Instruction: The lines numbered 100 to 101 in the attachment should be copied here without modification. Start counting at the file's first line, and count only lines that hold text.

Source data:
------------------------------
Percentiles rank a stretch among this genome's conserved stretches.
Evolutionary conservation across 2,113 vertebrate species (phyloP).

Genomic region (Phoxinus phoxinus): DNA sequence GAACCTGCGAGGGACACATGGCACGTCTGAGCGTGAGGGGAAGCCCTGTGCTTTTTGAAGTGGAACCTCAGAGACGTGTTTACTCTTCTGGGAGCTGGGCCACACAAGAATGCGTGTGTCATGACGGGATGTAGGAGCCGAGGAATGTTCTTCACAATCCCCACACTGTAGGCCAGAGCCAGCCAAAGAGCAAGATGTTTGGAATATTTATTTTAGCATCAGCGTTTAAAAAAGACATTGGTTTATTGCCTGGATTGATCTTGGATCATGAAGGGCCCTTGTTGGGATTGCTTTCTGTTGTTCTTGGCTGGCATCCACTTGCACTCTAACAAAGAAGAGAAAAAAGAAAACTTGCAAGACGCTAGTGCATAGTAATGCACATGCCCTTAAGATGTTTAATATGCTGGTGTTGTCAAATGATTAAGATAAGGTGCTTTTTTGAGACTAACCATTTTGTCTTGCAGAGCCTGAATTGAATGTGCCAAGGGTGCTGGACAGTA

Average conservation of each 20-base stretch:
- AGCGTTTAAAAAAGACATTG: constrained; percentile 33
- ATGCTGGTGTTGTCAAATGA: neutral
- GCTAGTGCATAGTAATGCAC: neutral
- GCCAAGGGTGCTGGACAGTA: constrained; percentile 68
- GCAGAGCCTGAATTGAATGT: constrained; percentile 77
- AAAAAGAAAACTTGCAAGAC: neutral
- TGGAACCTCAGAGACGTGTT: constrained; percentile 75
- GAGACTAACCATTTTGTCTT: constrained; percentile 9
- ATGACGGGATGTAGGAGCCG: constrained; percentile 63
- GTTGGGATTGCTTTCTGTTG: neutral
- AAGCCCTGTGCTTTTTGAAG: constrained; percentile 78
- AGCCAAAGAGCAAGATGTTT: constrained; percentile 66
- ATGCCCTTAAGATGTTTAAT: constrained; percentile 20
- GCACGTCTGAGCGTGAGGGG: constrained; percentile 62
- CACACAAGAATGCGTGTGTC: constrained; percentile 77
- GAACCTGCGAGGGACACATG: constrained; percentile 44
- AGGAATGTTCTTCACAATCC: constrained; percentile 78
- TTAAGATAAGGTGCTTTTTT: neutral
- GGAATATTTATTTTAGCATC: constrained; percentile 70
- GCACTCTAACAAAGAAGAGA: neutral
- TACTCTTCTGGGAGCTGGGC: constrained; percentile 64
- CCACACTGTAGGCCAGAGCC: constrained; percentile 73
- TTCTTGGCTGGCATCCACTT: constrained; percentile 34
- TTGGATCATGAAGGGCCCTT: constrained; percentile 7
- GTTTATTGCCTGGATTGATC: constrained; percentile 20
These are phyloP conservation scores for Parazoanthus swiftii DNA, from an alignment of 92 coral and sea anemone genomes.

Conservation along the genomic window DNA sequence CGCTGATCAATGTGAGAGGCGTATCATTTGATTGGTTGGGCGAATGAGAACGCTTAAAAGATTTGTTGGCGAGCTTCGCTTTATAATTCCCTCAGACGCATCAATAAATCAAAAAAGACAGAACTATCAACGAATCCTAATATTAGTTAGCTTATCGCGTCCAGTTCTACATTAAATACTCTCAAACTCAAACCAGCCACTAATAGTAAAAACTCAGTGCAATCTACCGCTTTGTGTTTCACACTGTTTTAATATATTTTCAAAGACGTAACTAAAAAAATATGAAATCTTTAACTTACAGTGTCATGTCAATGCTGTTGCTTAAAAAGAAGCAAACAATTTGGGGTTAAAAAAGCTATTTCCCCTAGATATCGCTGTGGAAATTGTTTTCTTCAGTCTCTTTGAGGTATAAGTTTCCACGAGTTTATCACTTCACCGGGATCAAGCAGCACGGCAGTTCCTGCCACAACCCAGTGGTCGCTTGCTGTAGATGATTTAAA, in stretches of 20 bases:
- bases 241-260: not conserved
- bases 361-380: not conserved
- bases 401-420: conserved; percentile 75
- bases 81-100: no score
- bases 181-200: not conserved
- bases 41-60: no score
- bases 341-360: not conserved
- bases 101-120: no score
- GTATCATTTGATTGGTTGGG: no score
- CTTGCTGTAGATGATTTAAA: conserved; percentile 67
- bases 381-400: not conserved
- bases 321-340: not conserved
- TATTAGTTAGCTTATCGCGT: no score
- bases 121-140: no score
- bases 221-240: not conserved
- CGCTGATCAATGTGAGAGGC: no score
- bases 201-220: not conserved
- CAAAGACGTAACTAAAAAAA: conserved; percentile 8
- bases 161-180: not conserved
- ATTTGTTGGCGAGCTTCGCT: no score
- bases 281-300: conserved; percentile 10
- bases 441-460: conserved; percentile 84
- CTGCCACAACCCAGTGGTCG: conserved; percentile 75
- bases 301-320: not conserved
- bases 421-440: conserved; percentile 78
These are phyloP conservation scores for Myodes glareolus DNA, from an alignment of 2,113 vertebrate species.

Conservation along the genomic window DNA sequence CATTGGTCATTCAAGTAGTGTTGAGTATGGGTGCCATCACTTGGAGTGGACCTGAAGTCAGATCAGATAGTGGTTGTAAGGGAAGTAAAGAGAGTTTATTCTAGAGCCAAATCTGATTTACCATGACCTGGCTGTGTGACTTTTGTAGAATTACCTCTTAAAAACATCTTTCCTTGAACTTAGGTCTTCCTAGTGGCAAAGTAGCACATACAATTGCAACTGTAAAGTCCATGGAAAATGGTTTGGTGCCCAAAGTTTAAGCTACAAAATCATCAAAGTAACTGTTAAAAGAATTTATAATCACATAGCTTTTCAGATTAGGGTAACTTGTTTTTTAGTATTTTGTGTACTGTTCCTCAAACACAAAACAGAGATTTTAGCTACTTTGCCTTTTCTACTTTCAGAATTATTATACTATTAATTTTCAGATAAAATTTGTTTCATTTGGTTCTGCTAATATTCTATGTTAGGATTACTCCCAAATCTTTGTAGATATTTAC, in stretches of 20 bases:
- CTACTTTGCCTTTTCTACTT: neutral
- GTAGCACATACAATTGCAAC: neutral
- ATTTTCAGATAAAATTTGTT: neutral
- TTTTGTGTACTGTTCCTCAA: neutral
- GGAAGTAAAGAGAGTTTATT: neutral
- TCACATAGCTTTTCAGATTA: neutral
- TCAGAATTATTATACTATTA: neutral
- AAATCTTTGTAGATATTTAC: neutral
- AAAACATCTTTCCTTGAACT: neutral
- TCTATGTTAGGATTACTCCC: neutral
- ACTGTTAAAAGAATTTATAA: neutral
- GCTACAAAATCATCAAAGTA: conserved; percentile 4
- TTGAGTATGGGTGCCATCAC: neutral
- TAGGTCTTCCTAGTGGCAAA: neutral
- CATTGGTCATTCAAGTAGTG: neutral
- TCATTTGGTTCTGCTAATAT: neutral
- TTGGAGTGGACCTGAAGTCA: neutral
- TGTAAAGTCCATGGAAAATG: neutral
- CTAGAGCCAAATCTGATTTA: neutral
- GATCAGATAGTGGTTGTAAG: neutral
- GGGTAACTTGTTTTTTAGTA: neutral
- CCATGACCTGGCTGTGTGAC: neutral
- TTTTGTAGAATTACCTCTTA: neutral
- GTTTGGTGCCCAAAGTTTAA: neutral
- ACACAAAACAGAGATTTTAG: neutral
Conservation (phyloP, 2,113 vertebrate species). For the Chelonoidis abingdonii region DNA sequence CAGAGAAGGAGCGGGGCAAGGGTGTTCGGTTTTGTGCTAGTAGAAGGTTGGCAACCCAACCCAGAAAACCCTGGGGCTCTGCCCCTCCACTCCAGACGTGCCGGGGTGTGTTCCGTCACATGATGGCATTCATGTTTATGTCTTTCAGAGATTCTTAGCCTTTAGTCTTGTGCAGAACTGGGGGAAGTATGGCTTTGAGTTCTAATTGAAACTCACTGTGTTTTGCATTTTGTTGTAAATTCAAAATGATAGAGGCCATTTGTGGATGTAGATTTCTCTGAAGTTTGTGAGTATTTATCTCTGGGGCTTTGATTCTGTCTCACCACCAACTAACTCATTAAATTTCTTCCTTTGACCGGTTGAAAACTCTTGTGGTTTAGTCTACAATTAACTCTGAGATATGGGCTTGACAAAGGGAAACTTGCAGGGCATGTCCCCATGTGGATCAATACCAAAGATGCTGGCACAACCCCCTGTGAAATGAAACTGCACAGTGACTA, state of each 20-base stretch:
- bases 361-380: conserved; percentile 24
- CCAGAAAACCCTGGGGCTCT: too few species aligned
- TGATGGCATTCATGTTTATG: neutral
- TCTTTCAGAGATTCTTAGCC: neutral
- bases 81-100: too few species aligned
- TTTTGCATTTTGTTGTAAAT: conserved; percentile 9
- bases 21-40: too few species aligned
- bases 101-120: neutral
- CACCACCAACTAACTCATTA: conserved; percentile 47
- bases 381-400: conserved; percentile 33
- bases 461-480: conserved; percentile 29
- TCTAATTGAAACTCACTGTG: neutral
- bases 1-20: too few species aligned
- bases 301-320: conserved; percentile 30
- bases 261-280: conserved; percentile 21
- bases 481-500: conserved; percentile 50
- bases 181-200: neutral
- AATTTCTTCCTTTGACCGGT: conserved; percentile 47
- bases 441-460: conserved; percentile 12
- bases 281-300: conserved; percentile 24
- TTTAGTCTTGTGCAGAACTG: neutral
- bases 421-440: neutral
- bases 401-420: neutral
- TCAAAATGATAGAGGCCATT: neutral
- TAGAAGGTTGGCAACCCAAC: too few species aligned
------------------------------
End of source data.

- bases 481-500: conserved; percentile 50
- bases 181-200: neutral